Friday, June 28, 2024

Aging and population loss in small-town Pennsylvania

That's the topic of Tim Crane's story in the Washington Post last weekend, "'Too many old people’: A rural Pa. town reckons with population loss."  Here's an excerpt from the report, dateline Sheffield, Pennsylvania, a census-designated place with a population of 1,123

Across rural Pennsylvania, there is a deepening sense of fear about the future as population loss accelerates. The sharp decline has put the state at the forefront of a national discussion on the viability of the small towns that have long been a pillar of American culture.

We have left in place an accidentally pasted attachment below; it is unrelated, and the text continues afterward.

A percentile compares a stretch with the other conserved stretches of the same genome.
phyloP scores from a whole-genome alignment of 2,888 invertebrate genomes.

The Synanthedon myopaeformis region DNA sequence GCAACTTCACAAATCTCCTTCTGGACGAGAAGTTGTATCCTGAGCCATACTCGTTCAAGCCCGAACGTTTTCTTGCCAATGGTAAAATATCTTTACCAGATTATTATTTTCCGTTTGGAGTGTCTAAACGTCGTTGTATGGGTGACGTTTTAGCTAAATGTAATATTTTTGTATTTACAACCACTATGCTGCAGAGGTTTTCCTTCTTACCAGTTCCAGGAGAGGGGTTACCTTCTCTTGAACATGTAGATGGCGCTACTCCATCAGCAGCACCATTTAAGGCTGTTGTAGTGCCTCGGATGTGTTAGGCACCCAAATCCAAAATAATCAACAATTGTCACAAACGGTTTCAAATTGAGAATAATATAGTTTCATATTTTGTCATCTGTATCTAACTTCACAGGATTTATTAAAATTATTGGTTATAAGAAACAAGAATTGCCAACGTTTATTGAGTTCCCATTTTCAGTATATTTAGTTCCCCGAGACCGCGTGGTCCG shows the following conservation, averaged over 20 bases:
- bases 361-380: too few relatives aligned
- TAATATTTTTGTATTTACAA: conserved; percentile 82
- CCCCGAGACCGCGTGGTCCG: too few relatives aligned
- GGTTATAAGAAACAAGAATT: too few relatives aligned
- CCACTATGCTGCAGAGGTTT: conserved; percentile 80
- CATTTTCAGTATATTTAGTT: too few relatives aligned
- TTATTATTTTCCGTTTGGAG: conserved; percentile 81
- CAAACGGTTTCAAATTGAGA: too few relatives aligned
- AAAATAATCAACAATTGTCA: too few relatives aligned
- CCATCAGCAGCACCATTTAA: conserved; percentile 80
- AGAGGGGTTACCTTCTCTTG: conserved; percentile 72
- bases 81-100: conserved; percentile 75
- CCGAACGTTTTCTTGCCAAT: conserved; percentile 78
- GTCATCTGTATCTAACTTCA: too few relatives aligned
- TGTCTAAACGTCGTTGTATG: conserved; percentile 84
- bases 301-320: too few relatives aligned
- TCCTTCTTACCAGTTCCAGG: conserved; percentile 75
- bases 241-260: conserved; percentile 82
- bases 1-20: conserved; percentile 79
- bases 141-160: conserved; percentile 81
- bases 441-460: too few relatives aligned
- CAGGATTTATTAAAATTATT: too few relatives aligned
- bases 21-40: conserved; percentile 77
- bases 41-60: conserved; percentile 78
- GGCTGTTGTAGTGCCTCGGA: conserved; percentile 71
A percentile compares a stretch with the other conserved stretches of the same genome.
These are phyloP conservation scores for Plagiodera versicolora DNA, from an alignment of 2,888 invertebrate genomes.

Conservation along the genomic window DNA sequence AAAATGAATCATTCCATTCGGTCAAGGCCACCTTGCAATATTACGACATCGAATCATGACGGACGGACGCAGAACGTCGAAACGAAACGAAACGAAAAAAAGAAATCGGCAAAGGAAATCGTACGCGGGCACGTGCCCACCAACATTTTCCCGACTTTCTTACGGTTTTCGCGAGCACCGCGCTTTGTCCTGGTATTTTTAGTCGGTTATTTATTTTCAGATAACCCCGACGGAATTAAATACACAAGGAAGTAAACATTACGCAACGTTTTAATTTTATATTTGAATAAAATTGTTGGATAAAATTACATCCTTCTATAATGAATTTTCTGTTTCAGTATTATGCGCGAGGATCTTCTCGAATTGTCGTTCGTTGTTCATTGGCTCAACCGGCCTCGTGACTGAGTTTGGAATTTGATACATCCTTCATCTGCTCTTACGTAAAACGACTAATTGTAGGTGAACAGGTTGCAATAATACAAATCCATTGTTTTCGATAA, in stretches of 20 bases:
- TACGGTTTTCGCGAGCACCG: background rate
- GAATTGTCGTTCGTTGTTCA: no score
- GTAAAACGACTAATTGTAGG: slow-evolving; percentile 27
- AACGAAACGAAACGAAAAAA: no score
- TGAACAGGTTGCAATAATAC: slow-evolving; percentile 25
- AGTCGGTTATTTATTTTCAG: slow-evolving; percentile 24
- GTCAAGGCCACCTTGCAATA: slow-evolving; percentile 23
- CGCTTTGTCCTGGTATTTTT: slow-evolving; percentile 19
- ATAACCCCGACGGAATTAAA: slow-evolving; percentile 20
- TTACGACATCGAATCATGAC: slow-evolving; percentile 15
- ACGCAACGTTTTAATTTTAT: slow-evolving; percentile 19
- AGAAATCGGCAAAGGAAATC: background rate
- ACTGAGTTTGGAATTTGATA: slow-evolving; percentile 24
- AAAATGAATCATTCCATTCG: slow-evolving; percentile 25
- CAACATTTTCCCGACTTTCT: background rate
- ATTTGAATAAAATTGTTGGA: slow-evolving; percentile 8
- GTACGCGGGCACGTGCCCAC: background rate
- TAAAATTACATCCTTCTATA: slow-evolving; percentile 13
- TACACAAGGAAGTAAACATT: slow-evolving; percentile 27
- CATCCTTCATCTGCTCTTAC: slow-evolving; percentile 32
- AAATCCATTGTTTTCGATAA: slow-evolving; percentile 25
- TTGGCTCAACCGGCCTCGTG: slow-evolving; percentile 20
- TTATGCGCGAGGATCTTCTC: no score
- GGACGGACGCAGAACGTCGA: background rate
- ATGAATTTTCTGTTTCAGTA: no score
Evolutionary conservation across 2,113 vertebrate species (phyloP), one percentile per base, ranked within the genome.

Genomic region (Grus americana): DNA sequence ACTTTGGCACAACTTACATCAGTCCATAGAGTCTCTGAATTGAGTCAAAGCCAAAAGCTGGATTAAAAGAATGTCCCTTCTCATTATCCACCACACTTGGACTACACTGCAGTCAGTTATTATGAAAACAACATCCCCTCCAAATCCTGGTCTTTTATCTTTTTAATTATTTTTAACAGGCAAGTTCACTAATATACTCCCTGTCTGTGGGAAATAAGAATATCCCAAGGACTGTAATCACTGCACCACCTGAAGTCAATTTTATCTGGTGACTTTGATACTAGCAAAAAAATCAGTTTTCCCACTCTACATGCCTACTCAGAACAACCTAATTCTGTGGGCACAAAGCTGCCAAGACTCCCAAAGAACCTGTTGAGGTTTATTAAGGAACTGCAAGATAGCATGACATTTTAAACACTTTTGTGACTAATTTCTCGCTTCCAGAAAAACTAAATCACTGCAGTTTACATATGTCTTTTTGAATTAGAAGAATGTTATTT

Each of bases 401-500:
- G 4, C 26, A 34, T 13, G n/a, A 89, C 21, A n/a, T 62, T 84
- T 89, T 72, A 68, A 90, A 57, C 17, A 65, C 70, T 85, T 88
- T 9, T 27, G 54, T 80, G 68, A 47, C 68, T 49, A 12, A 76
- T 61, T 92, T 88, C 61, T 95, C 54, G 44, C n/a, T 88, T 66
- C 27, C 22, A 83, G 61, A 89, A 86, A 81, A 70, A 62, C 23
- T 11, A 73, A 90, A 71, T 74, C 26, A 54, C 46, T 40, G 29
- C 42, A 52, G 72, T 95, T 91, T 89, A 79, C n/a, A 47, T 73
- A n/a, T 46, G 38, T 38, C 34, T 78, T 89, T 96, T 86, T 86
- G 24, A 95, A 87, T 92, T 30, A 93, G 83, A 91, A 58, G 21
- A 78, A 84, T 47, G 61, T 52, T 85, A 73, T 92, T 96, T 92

America’s rural population began contracting about a decade ago, according to statistics drawn from the U.S. Census Bureau.

A whopping 81 percent of rural counties had more deaths than births between 2019 and 2023, according to an analysis by a University of New Hampshire demographer. Experts who study the phenomena say the shrinking baby boomer population and younger residents having smaller families and moving elsewhere for jobs are fueling the trend.

According to a recent Agriculture Department estimate, the rural population did rebound by 0.25 percent from 2020 to 2022 as some families decamped from urban areas during the pandemic. But demographers say they are still evaluating whether that trend will continue, and if so, where.

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